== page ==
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After Battlefield Wins, Helo Drone Hovers to Commercial Market

The U.S. Marine Corps' helicopter drone program was so successful, the mission was extended from six months to 33 months.

The service's pair of K-MAX unmanned helicopters made by Kaman spent almost three years in Afghanistan, where the choppers pulled more than 900 damaged trucks from the road, hauled over 4.5 million pounds of gear, and significantly reduced the amount of time troops were in contact with the enemy.

With the rotorcraft now sitting in storage -- the Corps ended its mission in Afghanistan in 2014 and brought them home -- the company has begun inking deals for commercial versions. Kaman recently announced agreements with a European firm, Rotex Helicopter AG based in Liechtenstein, and an American firm, Helicopter Express, based in Georgia. And company officials say there will be more to come.

"We had been actively trying to reopen the production line for probably the last year and a half," Terry Fogarty, general manager of K-MAX Programs for Kaman Aerosystems, said last week at the Paris Air Show, held outside the city at the historic Le Bourget airfield.

"What it started from is people would call me and say, 'How can I get a K-MAX?'" he said. "We received a significant number of those and we said, 'Hey, we better start thinking about doing this.' So we came up with a program where we started accepting deposits late last year. And when enough deposits came in, we made a decision to reopen the production line. And that's truly how it came about -- there's a demand in the marketplace for commercial K-MAX."

Commercial and civilian customers are interested in using the unmanned helicopter for firefighting, forestry work, construction and disaster relief, among other applications, Fogarty said.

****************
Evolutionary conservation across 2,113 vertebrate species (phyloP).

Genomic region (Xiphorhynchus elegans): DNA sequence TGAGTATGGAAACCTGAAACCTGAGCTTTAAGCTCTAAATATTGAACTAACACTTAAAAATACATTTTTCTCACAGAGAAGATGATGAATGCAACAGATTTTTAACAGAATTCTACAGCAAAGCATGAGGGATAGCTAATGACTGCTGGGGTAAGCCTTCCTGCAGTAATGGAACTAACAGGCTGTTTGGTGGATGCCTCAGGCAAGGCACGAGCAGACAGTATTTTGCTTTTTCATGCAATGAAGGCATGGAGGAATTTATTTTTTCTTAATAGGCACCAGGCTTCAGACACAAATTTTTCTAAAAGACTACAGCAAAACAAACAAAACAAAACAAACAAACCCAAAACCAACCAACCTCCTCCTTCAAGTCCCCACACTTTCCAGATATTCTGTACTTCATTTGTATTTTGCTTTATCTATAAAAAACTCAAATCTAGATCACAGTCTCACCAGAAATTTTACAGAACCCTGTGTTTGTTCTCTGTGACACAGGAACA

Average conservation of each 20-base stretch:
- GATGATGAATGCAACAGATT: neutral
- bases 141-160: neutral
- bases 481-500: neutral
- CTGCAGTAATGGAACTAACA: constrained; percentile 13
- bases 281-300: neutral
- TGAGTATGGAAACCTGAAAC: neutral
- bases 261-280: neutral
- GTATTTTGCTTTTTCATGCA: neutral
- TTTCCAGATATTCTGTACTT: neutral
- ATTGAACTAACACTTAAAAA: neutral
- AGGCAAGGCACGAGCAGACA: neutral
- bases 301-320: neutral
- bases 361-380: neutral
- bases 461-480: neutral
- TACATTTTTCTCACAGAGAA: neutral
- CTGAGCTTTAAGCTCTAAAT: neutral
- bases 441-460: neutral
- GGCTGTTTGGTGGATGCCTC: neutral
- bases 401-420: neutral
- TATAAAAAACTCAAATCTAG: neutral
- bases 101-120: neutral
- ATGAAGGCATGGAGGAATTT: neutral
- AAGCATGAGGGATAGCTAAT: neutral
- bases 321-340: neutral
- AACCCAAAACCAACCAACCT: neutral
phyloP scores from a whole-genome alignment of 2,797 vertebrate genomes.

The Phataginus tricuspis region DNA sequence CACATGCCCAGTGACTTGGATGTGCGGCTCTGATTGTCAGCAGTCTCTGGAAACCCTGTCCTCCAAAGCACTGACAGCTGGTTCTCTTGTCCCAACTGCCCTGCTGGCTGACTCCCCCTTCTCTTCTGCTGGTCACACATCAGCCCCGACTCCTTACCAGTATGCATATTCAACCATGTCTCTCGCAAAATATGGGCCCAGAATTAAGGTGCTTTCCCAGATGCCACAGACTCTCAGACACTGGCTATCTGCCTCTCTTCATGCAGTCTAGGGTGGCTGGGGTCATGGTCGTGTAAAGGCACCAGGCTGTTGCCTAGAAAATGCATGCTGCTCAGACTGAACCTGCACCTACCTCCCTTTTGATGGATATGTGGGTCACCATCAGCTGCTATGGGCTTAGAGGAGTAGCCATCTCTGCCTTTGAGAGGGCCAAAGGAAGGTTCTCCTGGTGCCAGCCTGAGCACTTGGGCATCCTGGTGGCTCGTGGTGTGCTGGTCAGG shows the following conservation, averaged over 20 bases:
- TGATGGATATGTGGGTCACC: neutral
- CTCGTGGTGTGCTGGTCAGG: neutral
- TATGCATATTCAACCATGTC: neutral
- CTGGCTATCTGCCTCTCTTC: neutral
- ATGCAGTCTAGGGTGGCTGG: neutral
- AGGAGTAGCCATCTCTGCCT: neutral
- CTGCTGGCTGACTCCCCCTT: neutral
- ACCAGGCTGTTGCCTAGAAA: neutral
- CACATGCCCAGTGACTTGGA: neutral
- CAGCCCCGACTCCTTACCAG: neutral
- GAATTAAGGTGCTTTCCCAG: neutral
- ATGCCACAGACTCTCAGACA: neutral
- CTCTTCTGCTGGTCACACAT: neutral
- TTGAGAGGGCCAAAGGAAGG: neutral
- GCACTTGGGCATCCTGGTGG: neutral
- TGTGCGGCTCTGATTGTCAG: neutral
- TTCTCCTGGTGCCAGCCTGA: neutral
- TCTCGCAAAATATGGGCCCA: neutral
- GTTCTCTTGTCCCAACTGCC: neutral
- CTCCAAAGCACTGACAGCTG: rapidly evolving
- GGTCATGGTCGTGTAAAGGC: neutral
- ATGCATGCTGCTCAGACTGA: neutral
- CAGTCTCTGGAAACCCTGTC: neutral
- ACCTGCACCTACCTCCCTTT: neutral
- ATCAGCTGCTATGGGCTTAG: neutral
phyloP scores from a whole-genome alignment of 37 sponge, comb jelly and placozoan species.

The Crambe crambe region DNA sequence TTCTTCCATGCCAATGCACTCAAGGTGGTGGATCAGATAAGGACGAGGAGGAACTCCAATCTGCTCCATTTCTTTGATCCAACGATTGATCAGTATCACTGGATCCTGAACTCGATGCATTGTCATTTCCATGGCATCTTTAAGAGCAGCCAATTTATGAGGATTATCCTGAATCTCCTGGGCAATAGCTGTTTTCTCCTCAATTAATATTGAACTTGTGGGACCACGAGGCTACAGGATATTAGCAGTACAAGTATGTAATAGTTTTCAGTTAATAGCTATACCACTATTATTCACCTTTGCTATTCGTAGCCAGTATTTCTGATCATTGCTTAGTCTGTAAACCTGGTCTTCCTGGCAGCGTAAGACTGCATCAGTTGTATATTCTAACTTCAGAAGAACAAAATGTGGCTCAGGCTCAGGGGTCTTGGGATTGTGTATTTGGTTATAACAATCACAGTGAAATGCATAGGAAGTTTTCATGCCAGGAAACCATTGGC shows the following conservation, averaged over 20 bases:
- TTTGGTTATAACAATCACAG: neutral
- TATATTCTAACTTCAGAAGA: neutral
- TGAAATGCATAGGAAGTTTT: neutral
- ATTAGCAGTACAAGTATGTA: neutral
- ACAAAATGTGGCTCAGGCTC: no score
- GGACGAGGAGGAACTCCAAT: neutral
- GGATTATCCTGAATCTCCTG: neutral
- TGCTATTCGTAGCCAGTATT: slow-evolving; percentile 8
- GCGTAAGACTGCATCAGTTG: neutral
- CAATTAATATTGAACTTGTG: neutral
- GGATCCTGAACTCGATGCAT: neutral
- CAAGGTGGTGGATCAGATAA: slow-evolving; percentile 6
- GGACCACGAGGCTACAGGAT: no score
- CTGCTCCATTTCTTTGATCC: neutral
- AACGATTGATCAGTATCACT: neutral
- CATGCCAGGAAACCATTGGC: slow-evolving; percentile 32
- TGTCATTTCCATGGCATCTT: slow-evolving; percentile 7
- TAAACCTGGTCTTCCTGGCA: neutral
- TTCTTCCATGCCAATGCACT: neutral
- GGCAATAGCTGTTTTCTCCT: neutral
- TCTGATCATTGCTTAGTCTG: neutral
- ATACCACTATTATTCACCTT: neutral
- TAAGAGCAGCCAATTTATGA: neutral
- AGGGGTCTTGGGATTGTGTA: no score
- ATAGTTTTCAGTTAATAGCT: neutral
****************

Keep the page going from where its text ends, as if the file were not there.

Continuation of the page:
"There are many uses -- it's basically, 'What do you need to lift that's 6,000 pounds or less in an austere environment?'" he said. "You can have an unmanned aircraft carrying medical supplies, carrying reconstruction supplies or food to places where the roads are still impassable and where power isn't working ... in maybe weather environments where you don't want to put a manned aircraft in."

As part of a demonstration for the Interior Department last year in upstate New York, Fogarty said the company flew an unmanned K-MAX to put out a fire using a Bambi Bucket, which hangs beneath a helicopter and carries water or foam. The firm plans on doing a similar test this fall in Boise, Idaho, he said.

"We firmly believe it will be a successful demonstration," he said. "The Department of the Interior has stated pretty bluntly that they want this capability as soon as possible. One of their concerns is being able to fight a fire 24 hours a day. They can only fight a fire right now approximately eight hours a day. So their limited by nighttime and degraded visual environments such as smoke or inversion layers in the morning. They would like to be able to fight a fire 24 hours a day, no matter when it starts. So they're looking forward to this unmanned capability."

The Marine Corps and the Army appreciate what the unmanned K-MAX can do, but they're challenged from investing in the technology at the moment largely because of federal spending caps known as sequestration, Fogarty said. Still, the company hopes both U.S. and NATO military customers will eventually field the technology, which can be installed as a kit onto an existing helicopter, he said.

"You'll use the unmanned aircraft no matter what flavor for the three Ds -- the dull, the dirty, the dangerous," he said. "Places where you really don't want a man in the loop."

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